Lasch’s shot was so hard that it sheared his stick in two, but the effect was the desired one, as it found the net anyway.

St. Cloud had its own discipline issues shortly thereafter, and UMD’s lethal power play wasted no time in making them pay. Shortly after freshman Andreas Nodl was given two minutes for interference, sophomore Jason Garrison took a shot from the center of the blueline that Bobby Goepfert initially stopped. Goepfert was unable to trap the puck, and it ended up behind him as he fell backwards. Freshman Jordan Fulton was in the right place at the right time, swooping in to push the puck over the line to make the score 2-1.

The game began swinging in Duluth’s favor after the goal. Sophomore Mason Raymond earned himself a near-breakaway just seconds after the center-ice faceoff, but was hauled down by Dey, beginning yet another power play. This time, the SCSU penalty kill was up to the task.

In the last minute of the second, a shot from the blueline by SCSU’s Justin Fletcher clanged off the inside of the left goalpost and bounced to the right. The goal light came on, but referee Jon Campion immediately signaled no goal. After review, the puck touched the line but never crossed it.

A second possible St. Cloud State goal was disallowed early in the third. After two quick UMD penalties, the Huskies went on a five-on-three advantage slated to last over a minute, and it was Fletcher again, this time from the top of the slot, and there was little question the puck found the net, as it dented the twine in the very back after a hard slapshot.

With Duluth coach Scott Sandelin up in arms, Campion reviewed the goal and found that Gordon had screened Johnson with a skate in the crease, and disallowed the goal.

The twin call-offs seemed to give the Bulldogs life. Although still forced to battle in its own end, UMD found time to take a few opportunistic shots, and with four minutes left to play, finally found the tying goal.

Raymond made a pass from behind Goepfert, finding sophomore Josh Meyers at the top of the left faceoff circle. Meyers uncorked a shot which found the net past a screened Goepfert, tying the score and eventually sending the game into overtime.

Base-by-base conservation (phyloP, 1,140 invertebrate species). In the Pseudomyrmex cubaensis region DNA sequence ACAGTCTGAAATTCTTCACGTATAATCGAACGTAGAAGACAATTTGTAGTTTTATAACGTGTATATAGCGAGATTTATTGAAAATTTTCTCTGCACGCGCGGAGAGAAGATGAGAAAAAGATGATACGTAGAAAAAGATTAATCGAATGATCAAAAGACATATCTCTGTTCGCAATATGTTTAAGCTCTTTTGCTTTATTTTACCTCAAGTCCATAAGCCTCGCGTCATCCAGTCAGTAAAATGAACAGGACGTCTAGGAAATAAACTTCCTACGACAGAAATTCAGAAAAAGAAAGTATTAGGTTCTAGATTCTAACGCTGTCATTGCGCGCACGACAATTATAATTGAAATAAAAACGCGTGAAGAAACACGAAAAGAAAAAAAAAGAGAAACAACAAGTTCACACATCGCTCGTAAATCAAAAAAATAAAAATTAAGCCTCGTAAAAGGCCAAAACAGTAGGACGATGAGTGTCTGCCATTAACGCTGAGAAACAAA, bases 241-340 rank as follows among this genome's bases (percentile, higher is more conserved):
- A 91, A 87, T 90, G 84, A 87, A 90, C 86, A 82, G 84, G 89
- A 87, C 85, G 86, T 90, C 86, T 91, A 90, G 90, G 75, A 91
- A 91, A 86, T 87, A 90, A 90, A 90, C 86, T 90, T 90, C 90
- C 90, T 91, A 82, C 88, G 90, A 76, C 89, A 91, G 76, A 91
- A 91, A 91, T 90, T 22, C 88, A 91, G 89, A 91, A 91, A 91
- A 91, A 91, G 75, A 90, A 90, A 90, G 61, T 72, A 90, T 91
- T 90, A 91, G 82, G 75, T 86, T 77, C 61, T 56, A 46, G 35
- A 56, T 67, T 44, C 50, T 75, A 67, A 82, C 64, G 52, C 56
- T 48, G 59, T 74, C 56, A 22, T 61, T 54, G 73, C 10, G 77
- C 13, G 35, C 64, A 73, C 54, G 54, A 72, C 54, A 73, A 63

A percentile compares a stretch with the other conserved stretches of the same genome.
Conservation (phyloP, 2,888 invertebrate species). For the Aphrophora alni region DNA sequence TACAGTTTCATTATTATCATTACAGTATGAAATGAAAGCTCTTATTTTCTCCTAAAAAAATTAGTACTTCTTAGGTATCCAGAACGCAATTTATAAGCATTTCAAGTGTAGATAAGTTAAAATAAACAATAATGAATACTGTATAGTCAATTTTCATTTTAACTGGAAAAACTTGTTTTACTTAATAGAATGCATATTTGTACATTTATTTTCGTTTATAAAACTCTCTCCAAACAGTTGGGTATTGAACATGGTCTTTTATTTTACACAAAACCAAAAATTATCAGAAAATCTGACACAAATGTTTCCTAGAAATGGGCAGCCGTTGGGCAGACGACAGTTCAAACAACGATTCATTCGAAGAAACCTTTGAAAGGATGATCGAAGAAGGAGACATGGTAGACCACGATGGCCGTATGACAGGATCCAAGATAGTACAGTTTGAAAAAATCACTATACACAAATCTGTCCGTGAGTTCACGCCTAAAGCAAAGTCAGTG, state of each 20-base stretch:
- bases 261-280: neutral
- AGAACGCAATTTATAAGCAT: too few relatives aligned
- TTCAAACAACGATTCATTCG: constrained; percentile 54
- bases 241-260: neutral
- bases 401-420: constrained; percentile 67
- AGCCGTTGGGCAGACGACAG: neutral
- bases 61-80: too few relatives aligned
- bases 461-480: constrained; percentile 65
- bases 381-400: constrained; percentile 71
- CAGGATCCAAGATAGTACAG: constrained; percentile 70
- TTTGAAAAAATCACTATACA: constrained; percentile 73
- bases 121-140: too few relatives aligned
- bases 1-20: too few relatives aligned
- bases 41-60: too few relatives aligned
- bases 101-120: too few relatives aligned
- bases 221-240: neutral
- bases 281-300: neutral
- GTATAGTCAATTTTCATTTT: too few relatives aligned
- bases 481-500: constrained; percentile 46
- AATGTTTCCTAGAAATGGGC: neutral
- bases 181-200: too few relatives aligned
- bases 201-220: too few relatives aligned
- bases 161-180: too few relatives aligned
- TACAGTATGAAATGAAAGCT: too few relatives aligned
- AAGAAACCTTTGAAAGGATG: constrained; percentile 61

St. Cloud owned the early part of the overtime, including Nate Dey ringing one off the crossbar about three minutes in, but was forced to fend off several chances by Duluth midway through and as the period wound down before Dey’s bounce ended things.

“We faced a lot of adversity early with all the penalties,” said Sandelin. “The second half was better for us, but the overtime was the best part of the game. We battled back tonight, that’s a positive for us. They just got a bounce at the end, and that’s the way games go. You can’t control the way the puck bounces, and you can’t control who gets the breaks.”

Goepfert, sporting hair which had been dyed bright red following Friday night’s loss, made 28 saves to help St. Cloud to victory.

“A bunch of us were talking about doing it beforehand,” said Goepfert of his new style. “Sometimes playoff beards aren’t enough. I just wanted to do something different to get my mind into that mode, like, ‘Hey, we’re in the playoffs now.’”

The rubber match in the best-of-three series is Sunday night at the National Hockey Center. If St. Cloud State wins, it would advance directly to the WCHA semifinals to face North Dakota, Wisconsin, or Alaska-Anchorage. If Minnesota-Duluth wins, it would appear in the play-in game against either Wisconsin or Alaska-Anchorage.

“As well as [Johnson] is playing right now, and as well as that team is playing, we are in for a dogfight tomorrow night,” said Motzko.